Webster, Samantha – Surviving Mesothelioma

Webster, Samantha

Life is a gift; life is a precious gift that so many of us take for granted. While going about the task of day to day living, day to day breathing, caring, loving, playing, most of us do not think about how our lives could drastically change, or even end, in a split second. Most of us take advantage of our lives, as if we had one hundred years to live. Instead of taking our lives for granted, we should take advantage of the opportunity to live an influential life that is worthy of praise, a life worth fighting for.

James “Rhio” O’Connor lived the last seven and a half years of his life with braveness, determination, and a will to survive. Despite everything doctors told him, he was determined to live his life to the fullest. Because of this, I believe he has influenced and inspired many people who may have been ready to give up all hope of surviving. Mr. O’Connor must have been a strong-willed individual who loved with all of his heart and fought with all of his strength. It takes an unbelievable person to outlive a dire prognosis, especially because he was only given one year to live.

I am thankful to say that my body has never been contaminated with the poisonous disease that takes the lives of so many people in our world today: cancer. I have, however, had the unfortunate displeasure of watching its symptoms and feeling the affect that it has on one’s family. When I was seven years old, my mother was diagnosed with breast cancer, and she was not given a good prognosis. Unlike James “Rhio” O’Connor, my mother chose to endure six months of chemotherapy. She also participated in other unconventional methods that she believed would help her prognosis. Similar to Mr. O’Connor, she survived. My mom has been cancer –free for eleven years. Because of my mother’s diagnosis, I am now in the high-risk category for breast cancer. In some ways, this is a positive situation for me to be in because I will more closely watch what I put into my body, and most importantly, doctors will begin screening me for cancer at the age of twenty-five. In other ways, it is very frightening. I have sometimes thought about how I would feel if I were to be diagnosed with cancer; I have always come to the same conclusion. I would feel shocked, saddened and most definitely scared, but I can say with conviction that I would fight for my life and exhaust every option possible, just like my mom did and just like James “Rhio” O’Connor did.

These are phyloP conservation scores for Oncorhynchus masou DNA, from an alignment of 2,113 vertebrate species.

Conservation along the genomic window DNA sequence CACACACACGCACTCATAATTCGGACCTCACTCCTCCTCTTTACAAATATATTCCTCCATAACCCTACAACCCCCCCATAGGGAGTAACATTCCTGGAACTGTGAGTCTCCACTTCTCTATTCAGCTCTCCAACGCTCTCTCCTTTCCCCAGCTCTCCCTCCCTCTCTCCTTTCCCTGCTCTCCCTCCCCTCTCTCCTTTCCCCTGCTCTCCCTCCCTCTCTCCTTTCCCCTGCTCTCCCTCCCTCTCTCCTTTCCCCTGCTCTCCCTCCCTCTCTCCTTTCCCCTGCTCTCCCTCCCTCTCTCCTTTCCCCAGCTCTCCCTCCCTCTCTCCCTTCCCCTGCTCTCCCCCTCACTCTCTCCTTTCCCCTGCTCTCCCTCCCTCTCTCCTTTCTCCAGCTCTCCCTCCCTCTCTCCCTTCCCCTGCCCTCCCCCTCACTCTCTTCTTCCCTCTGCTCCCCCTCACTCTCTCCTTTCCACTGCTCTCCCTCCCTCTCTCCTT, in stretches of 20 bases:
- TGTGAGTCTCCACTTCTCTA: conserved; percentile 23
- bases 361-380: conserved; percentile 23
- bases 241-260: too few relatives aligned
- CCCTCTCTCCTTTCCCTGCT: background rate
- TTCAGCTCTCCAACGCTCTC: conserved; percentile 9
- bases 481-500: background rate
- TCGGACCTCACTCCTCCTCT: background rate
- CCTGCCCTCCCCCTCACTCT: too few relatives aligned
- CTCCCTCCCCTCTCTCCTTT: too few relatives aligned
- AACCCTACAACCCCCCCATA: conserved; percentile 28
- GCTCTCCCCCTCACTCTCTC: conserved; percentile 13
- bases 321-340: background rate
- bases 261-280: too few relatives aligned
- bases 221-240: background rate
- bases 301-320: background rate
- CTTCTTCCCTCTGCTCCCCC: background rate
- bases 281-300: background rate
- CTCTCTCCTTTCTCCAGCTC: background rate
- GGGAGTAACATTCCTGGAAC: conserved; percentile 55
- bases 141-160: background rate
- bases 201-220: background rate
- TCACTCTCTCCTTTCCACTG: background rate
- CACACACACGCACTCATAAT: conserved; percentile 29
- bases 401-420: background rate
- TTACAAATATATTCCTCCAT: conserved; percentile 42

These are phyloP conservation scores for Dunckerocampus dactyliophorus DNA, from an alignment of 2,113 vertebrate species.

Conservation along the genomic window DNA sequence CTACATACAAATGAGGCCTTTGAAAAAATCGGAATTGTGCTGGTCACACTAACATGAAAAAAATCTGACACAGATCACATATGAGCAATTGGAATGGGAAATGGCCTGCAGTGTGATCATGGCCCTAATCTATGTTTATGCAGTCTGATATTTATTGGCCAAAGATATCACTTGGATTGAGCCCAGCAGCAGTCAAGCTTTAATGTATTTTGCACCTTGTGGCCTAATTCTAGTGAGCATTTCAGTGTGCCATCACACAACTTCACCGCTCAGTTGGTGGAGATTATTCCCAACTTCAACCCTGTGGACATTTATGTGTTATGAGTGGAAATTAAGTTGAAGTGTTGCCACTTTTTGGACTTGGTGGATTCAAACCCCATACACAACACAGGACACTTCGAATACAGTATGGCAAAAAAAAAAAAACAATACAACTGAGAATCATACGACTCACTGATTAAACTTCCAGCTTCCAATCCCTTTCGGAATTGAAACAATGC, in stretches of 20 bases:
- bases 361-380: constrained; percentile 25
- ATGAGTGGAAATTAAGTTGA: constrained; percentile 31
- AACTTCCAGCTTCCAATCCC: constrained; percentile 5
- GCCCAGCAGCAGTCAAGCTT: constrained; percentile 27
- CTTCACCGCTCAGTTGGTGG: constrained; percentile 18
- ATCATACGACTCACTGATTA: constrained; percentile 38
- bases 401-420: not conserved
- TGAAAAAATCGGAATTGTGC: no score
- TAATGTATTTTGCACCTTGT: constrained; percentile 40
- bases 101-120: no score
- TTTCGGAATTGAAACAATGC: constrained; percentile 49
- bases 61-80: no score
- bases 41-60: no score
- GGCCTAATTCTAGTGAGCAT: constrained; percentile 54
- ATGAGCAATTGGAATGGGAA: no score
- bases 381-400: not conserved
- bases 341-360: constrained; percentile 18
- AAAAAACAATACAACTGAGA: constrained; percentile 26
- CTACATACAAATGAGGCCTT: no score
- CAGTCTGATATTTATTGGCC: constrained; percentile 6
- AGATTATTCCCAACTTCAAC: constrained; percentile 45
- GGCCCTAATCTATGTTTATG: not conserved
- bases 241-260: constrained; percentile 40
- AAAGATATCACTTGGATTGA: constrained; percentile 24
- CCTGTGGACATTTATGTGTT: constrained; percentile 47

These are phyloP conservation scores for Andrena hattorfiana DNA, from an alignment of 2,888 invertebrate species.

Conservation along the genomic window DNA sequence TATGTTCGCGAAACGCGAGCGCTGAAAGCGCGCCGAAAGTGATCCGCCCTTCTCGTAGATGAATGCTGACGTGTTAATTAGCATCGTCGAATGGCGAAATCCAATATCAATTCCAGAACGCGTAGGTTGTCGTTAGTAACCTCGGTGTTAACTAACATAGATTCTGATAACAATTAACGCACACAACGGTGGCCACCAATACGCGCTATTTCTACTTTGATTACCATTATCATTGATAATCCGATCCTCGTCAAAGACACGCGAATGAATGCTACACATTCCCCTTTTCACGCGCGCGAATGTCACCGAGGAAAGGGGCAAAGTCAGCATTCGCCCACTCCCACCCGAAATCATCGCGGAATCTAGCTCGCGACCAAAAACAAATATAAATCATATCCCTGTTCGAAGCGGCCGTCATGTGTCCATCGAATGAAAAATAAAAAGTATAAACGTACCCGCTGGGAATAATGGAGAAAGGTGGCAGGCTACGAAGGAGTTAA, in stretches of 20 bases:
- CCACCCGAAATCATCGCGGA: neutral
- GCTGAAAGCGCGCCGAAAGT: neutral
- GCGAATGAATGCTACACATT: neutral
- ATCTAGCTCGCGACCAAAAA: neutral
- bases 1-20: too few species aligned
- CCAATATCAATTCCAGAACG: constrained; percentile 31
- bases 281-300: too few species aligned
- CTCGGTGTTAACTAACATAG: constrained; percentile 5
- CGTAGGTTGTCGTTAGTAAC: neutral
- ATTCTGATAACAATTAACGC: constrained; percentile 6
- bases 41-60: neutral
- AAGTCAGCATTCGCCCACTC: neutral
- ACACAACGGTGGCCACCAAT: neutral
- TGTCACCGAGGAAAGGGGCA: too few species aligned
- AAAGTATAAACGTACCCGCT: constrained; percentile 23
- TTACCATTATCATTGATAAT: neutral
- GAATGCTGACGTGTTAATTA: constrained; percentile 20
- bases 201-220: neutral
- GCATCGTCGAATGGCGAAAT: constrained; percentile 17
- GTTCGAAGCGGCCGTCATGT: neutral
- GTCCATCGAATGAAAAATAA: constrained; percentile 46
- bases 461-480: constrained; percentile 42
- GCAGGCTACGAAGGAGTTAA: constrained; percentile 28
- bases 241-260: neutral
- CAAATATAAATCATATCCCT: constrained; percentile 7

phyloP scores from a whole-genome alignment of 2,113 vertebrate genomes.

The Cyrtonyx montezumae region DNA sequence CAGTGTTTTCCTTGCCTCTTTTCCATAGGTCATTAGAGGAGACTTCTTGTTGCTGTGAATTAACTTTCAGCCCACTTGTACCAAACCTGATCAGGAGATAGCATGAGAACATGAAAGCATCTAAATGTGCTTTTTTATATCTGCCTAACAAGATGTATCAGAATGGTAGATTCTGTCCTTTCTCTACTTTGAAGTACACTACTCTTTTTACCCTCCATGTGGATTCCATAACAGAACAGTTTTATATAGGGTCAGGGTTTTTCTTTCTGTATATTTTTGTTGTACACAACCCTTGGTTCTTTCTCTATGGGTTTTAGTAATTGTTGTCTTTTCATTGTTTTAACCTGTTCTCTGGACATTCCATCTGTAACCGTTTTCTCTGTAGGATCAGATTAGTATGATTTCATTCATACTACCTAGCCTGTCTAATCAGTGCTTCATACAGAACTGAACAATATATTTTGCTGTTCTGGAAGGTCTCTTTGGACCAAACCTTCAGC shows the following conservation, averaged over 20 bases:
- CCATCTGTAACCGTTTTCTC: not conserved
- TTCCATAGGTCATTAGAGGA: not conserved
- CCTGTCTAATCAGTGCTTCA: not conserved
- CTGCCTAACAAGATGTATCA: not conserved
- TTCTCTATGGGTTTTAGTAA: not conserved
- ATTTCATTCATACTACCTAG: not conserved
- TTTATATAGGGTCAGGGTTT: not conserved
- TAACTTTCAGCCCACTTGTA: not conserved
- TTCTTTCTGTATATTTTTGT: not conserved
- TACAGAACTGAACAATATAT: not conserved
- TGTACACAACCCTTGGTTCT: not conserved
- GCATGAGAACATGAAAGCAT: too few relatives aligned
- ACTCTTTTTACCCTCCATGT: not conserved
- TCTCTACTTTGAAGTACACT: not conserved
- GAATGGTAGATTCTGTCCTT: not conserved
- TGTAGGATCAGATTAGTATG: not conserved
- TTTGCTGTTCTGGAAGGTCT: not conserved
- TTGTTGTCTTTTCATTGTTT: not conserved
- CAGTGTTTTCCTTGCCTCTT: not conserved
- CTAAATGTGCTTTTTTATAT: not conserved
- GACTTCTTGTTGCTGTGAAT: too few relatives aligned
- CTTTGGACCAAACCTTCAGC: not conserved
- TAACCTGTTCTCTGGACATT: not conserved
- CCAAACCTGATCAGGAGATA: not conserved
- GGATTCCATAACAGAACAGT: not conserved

The biggest difference between my mom’s illness and James “Rhio” O’Connor’s was the type of cancer with which they were diagnosed. He was diagnosed with a rare form of cancer called mesothelioma. Mesothelioma is a cancer that is caused by exposure to asbestos that develops in the lining of the lungs. Because of the long latency period, which is the time between exposure to a disease-causing chemical or substance and the onslaught of symptoms from the disease, it is a cancer that is considered “impossible to cure.” Mr. O’Connor, however, beat the odds. I have never known anyone with this disease, but I can imagine how hard it would to beat those odds. ‘Honor’ and ‘admiration’ are words that can scarcely describe the feelings I have towards James “Rhio” O’Connor and all people who beat probabilities and prognoses by deciding to live their lives to the fullest.